An Exploratory Study of Predictors of Self-Care Behavior in Adolescents with Type 1 Diabetes based on Social Cognitive Theory

Authors

1 MSc Student in Health Education. Department of Health Education and Health Promotion, School of Health, Isfahan University of Medical Sciences, Isfahan, Iran.

2 Ph.D. in Health Education and Promotion. Department of Health Education & Promotion. School of Health, Isfahan University of Medical Sciences, Isfahan, Iran.

3 Professor of Internal Medicine and Endocrinology, Isfahan University of Medical Sciences, Isfahan, Iran.

4 Department of Biostatistics, School of Health, Isfahan University of Medical Sciences, Isfahan, Iran.

5 Associate Professor, Head of Department of Health Education and Promotion, School of Health, Isfahan University of Medical Sciences, Isfahan, Iran.

Abstract

Background: Diabetes Mellitus is the fourth leading cause of death worldwide, bringing enormous costs to communities and the health care system. Self-care behavior has a major influence on type 1 diabetes (T1D) health outcomes, and with successful management, children and adolescents with T1D can lead long and healthy lives. This study aimed to investigate the predictors of self-care behavior in adolescents with T1D based on social cognitive theory (SCT).
Materials and Methods: This study is a descriptive-analytical cross-sectional study in adolescents with diabetes mellitus type 1. A self-administered questionnaire based on SCT and self-care behavior was completed by 200 girls and boys, aged between 14 and 19 years old in Isfahan Endocrinology and Metabolism Research Center, Iran. The data were analyzed by descriptive statistics and hierarchical multiple regression analysis in SPSS software version 23.0.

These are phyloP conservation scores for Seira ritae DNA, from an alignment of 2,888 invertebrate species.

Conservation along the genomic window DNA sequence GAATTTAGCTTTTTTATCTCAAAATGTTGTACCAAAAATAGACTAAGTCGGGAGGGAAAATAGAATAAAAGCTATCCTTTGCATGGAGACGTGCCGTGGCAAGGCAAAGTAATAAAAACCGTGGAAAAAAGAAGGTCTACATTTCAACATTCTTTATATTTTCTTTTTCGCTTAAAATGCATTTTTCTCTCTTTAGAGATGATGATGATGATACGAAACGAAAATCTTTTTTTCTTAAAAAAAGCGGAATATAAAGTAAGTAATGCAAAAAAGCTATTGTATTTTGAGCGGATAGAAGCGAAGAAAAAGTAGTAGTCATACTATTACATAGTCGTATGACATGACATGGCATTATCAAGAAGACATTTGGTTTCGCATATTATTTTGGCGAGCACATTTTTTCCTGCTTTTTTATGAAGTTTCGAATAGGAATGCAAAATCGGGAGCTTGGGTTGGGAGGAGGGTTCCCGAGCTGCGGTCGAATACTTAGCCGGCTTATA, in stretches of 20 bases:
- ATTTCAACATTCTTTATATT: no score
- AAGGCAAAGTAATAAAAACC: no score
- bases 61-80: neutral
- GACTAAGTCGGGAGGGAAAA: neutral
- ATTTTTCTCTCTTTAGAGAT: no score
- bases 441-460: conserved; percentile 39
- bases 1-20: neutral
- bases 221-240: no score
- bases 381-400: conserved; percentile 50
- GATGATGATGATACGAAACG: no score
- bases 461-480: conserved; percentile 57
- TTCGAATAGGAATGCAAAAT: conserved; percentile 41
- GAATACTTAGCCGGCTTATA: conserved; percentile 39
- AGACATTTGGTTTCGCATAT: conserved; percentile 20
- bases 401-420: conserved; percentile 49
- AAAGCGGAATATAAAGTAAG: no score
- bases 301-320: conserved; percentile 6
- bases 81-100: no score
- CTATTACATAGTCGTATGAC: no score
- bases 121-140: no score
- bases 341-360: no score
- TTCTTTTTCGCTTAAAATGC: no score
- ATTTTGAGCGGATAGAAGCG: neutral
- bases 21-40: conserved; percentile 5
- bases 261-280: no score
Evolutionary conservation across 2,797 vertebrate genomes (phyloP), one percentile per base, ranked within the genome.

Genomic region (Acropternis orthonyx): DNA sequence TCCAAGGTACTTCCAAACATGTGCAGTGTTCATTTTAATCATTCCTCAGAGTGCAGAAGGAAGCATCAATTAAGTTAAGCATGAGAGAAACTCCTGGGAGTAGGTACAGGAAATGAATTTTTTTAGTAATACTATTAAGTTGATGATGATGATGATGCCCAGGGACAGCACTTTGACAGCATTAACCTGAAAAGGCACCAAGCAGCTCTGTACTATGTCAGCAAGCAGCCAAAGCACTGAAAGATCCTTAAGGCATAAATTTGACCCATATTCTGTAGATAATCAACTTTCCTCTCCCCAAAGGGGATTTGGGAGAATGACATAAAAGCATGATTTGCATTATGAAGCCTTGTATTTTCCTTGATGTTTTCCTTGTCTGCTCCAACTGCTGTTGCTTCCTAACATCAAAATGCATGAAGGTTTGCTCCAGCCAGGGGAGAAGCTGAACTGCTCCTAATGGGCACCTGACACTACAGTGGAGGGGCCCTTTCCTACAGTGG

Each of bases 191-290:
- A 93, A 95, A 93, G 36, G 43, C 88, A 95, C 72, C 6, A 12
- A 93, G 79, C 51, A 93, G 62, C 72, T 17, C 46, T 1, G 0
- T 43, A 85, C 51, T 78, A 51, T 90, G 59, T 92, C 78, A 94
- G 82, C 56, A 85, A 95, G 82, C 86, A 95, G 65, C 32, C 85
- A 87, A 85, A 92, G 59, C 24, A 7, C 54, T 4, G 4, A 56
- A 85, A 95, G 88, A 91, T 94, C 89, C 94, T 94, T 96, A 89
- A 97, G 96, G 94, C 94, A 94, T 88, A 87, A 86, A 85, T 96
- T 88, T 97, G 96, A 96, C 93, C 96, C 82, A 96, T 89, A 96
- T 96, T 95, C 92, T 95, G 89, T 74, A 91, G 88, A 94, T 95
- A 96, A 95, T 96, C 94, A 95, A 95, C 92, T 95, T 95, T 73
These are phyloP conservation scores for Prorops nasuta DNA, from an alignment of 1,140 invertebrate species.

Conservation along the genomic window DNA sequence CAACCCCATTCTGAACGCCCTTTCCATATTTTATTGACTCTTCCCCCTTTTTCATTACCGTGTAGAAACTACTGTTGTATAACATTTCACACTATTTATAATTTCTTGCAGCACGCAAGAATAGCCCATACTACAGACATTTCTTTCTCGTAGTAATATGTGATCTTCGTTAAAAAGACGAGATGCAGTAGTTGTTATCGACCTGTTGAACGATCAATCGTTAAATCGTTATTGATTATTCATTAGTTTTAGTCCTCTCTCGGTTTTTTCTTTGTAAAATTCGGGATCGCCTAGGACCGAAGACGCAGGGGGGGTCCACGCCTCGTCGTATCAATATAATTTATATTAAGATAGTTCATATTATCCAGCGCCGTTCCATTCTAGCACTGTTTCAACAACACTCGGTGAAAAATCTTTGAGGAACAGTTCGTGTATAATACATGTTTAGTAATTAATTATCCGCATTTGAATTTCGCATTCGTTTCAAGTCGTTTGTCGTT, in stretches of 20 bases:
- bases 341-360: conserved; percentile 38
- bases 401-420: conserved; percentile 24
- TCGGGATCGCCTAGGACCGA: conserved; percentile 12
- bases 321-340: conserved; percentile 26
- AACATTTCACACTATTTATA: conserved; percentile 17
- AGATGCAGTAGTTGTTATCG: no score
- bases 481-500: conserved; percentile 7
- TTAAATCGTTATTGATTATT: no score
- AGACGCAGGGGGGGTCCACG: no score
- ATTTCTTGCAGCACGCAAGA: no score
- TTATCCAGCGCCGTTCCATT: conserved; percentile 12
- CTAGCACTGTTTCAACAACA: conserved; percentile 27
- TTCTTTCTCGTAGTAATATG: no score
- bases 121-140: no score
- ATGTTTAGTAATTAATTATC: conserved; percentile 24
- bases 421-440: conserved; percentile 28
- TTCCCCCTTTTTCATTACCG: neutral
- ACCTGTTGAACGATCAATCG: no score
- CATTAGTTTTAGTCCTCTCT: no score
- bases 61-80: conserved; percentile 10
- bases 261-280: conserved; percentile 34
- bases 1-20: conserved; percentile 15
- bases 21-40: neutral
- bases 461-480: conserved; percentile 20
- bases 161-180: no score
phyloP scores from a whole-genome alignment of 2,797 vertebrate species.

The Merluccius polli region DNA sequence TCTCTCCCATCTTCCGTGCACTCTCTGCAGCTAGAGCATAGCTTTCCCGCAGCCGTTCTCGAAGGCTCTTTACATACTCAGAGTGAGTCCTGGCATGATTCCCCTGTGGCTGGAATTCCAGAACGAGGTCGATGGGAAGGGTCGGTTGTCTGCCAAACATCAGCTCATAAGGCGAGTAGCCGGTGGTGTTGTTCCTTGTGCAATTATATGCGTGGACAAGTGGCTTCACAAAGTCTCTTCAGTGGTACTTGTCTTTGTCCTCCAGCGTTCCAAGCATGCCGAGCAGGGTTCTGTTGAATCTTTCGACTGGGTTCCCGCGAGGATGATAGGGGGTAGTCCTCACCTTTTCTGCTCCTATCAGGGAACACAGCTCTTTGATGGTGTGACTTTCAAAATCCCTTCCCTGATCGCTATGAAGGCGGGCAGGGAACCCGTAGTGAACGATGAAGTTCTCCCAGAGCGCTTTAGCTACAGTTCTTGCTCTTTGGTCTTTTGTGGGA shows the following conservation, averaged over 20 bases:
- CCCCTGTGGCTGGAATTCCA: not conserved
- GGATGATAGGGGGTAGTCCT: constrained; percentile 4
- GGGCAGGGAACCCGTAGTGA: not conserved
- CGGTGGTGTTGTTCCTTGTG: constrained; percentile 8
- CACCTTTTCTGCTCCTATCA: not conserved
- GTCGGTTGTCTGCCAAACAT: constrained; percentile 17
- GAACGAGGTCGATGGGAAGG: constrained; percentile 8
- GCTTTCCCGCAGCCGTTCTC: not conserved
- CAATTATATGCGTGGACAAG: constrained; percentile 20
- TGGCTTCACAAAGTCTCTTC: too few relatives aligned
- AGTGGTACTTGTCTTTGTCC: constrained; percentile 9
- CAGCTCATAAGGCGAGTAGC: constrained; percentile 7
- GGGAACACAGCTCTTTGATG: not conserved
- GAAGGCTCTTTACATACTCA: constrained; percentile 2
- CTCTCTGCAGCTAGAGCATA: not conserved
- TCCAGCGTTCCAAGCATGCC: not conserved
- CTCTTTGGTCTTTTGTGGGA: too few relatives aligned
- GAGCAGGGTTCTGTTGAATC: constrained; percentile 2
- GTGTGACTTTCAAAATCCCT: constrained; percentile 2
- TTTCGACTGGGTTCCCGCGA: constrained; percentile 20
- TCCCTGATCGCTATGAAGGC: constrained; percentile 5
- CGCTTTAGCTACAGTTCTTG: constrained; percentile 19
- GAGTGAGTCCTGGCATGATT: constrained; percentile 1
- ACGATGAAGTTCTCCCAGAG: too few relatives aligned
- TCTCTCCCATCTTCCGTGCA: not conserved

Results: The mean age of the participants was (16.61+2.67 years). The majority of participants were woman (n=123) and single (n=152). The results of regression analysis showed that SCT constructs (self-efficacy, outcome expectations and self-regulation) were able to explain self-care behavior significantly (R2=0.4, p<0.001), and the self-regulation was the strongest predictor of self-care behavior (β=0.5, p <0.001).
Conclusion: Considering the explanation of self-care behavior by SCT constructs in the present study, and the effective role of self-regulation in explaining self-care behavior in adolescents with diabetes mellitus type 1, it is recommended to consider strategies for improving the self-regulation in these adolescents in future interventions.

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